Monitoring cracks in critical sections of steel structures can be advantageous because it reduces the access cost for repeated inspection, improves detection sensitivity and improves accuracy of crack growth rate prediction.

Existing Problem:

Existing high frequency ultrasonic techniques have good detection sensitivities but poor inspection coverage, which would require an impractical number of transducers to monitor large areas such as welds. Low frequency guided waves have relatively higher inspection coverage and are used for corrosion detection in long-range, guided wave inspection of pipelines, but possess insufficient sensitivity for many crack detection applications.


This project focuses on the use of a short-range monitoring system that uses relatively high-frequency SH0 guided waves to monitor critical sections, by exploiting the capture of relatively high-energy scattered SH0 waves and baseline subtraction for signal-to-noise improvement.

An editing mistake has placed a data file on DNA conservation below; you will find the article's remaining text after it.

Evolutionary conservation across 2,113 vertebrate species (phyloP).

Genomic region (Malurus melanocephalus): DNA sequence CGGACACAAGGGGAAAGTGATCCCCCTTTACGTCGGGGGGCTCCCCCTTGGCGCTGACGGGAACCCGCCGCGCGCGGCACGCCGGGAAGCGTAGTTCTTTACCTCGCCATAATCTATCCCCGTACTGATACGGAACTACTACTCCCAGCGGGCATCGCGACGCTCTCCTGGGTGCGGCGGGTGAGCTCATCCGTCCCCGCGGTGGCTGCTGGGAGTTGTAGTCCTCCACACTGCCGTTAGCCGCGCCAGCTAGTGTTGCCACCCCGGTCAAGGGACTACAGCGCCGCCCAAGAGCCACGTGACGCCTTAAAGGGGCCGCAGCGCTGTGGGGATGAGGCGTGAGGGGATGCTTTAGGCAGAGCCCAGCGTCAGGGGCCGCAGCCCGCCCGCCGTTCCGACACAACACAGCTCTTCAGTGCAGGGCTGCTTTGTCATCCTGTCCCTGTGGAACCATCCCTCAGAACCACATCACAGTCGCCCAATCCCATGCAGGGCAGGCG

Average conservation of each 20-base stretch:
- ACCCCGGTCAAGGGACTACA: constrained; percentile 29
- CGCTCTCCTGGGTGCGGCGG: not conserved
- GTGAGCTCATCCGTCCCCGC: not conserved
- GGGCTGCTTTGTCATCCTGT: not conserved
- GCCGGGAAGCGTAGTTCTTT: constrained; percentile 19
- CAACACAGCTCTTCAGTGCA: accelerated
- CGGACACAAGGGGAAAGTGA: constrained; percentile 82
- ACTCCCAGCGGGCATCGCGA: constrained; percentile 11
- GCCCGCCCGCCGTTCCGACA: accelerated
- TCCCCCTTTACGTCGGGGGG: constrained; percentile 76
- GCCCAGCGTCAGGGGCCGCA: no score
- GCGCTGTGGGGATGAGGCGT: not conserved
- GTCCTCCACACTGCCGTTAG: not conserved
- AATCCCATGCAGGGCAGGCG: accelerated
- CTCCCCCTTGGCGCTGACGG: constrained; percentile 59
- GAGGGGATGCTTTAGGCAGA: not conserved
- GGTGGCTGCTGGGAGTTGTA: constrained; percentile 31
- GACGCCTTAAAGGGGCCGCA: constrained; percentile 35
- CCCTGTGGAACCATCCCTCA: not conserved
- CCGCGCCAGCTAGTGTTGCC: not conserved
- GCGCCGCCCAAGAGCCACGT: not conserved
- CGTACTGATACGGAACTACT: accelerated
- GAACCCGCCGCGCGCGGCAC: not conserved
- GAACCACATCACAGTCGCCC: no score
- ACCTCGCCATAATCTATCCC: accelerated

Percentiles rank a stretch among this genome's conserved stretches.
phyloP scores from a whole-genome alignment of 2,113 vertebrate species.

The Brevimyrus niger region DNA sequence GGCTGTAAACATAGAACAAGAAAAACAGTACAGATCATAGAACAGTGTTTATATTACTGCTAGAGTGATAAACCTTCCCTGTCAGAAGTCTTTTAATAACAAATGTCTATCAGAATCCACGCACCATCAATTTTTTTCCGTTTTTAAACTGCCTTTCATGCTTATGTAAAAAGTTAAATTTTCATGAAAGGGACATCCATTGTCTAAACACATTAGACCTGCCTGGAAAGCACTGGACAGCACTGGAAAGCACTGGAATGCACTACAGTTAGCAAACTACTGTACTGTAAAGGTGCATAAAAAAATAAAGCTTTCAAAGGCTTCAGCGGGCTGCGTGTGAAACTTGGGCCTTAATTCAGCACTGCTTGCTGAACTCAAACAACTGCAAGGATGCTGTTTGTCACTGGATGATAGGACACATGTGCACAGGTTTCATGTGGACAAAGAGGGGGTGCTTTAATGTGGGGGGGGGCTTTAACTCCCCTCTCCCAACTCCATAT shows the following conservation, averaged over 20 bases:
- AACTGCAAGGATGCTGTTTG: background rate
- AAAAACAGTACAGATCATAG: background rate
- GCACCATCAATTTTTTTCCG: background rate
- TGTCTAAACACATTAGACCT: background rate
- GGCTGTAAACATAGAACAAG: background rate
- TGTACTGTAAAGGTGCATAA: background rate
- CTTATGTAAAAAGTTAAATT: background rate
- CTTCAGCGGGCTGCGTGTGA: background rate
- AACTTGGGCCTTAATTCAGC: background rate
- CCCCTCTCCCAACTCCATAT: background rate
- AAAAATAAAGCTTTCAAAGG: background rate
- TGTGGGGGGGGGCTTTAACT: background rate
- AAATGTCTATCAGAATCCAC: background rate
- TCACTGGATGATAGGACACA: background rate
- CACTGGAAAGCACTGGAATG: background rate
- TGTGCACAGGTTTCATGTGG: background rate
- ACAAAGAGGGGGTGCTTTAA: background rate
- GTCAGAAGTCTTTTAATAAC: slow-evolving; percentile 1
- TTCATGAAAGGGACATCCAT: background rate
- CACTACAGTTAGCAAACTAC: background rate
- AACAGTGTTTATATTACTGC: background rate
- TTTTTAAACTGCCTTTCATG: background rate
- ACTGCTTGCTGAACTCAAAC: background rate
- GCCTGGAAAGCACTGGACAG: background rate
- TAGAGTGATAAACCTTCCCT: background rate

Chien 1
Snapshots of FE predictions of wave propagation in unrolled pipe (a) incident torsional wave (equivalent to SH0 mode in infinite plate); (b) scattered field from surface crack showing dominant SH0 mode and faster S0 mode. The white dots illustrate an array of receiving transducers that are located at a distance of one pipe diameter and equally spaced around the pipe circumference, as typically used in guided wave inspection of pipes. At a given standoff distance from the crack, the receiving transducer labelled A will measure a significantly higher SH0 amplitude than at transducer B.